Winnetka’s average family income pegged at $363,000
Updated: September 10, 2012 12:29PM
WINNETKA — Writers and Realtors trying to describe Winnetka to an outside audience often use an adjective like “affluent” to make it clear they are speaking of a rarefied community.
But just how affluent is this town of 12,000?
Very, according to the latest figures from the U.S. Census Bureau’s rolling American Community Survey. The survey pegged Winnetka’s average family income at around $363,776, which places the village a few thousand dollars ahead of its upscale neighbor to the south, the Village of Kenilworth.
And that’s saying something since a Forbes story in 2011 tagged Kenilworth, with 2,500 residents, “the most exclusive neighborhood in the Midwest” and the second most affluent neighborhood in the nation. The magazine used another measure from the census bureau, median household income, to make those declarations.
Median household income is the midpoint among all households, including people living alone, while family income considers only related people living under the same roof.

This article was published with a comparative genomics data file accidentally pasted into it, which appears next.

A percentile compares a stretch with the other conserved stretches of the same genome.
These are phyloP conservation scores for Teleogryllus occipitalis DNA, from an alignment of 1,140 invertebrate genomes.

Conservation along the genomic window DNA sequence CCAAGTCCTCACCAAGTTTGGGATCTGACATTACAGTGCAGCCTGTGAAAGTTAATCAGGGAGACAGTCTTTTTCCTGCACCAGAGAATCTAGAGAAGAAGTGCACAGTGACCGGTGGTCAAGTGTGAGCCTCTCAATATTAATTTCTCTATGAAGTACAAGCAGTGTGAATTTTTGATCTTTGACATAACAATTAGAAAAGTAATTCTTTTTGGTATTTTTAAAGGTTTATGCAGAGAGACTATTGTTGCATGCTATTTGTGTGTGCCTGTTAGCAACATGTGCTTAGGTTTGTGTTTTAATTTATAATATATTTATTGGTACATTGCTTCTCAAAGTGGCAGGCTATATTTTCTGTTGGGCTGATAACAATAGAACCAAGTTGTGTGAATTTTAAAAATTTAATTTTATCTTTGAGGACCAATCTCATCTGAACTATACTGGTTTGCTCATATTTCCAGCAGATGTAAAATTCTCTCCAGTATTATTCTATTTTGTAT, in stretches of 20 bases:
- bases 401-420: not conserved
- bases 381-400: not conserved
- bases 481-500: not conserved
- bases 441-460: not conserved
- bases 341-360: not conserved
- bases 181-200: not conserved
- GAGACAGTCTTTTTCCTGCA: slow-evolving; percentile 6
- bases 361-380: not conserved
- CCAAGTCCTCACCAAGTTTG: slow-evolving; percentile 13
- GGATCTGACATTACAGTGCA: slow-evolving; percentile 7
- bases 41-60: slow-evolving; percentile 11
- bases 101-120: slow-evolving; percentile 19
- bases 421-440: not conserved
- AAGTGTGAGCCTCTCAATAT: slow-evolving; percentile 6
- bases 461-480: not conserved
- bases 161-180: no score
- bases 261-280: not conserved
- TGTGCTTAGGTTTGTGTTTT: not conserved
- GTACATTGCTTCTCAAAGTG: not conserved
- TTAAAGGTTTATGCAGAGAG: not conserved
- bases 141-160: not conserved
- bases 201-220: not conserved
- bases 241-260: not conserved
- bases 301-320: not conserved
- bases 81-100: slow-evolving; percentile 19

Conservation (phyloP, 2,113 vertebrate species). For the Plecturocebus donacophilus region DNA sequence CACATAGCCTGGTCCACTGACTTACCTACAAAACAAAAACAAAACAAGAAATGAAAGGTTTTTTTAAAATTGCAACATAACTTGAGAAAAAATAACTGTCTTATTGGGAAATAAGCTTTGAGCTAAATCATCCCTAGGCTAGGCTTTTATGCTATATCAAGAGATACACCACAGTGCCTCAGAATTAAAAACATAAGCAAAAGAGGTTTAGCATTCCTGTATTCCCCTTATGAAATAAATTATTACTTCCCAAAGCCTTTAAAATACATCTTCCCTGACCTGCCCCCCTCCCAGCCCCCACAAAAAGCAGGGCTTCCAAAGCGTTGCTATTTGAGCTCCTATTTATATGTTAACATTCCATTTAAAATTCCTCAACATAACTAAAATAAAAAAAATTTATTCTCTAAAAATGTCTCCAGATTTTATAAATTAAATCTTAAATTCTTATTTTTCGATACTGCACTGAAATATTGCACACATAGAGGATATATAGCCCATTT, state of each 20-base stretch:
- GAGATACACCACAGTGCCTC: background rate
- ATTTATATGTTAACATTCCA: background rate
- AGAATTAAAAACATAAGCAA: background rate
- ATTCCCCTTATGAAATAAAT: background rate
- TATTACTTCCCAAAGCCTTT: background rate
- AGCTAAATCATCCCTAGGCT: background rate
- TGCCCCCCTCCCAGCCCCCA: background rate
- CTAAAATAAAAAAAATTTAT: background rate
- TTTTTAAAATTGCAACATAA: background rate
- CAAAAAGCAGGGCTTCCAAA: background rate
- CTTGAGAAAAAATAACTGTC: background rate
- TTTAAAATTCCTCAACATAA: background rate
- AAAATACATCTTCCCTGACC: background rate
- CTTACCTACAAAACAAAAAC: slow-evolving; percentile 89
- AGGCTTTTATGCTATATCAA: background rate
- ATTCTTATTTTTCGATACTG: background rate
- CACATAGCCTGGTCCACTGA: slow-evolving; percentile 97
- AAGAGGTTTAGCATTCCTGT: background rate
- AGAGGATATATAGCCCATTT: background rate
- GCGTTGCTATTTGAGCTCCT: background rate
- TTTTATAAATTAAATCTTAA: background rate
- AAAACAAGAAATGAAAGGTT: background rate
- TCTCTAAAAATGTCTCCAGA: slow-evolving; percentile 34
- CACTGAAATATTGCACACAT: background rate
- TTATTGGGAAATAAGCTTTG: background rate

On median household income, Kenilworth’s $225,000 figure trumped Winnetka’s $208,000, according to the latest five-year survey. The survey covered the period between the start of 2006 and the end of 2010, and adjusted the figures to 2010 levels to take inflation into account.
Winnetka also edged out Kenilworth in per capita income.
Local Realtor Jean Wright said Winnetka’s real appeal is that it is packed with amenities for a town of its size.
“This little village has three train stops: Indian Hill, Winnetka and Hubbard Woods,” she said. “Look at how big Wilmette is and it has one. Evanston has two, but look at how big it is. Lake Forest is a nice community, but you spend twice as long getting there.
“New Trier sends more students to our most competitive colleges and you don’t have to go to a private school; you have it right here,” said Wright, a 54-year Winnetka resident who also pointed to the five public parks along the village’s lakefront.
Winnetka often makes lists such as CNN Money Magazine’s “25 Top Earning Towns,” depending on what population criteria is being used that year. Last year, the village ranked seventh in the nation.
The census bureau in the past decade changed its method of keeping tabs on socioeconomic, housing and employment trends in communities. In the past, the nation’s head counters took a snapshot every 10 years at the time the 10-year census was conducted. One in every six households received a longer census form that included questions about income, home values, employment and other factors.
With the American Community Survey, the bureau continually surveys a smaller number of households to derive estimates that in some cases can have large margins of error, due to the small size of the sample.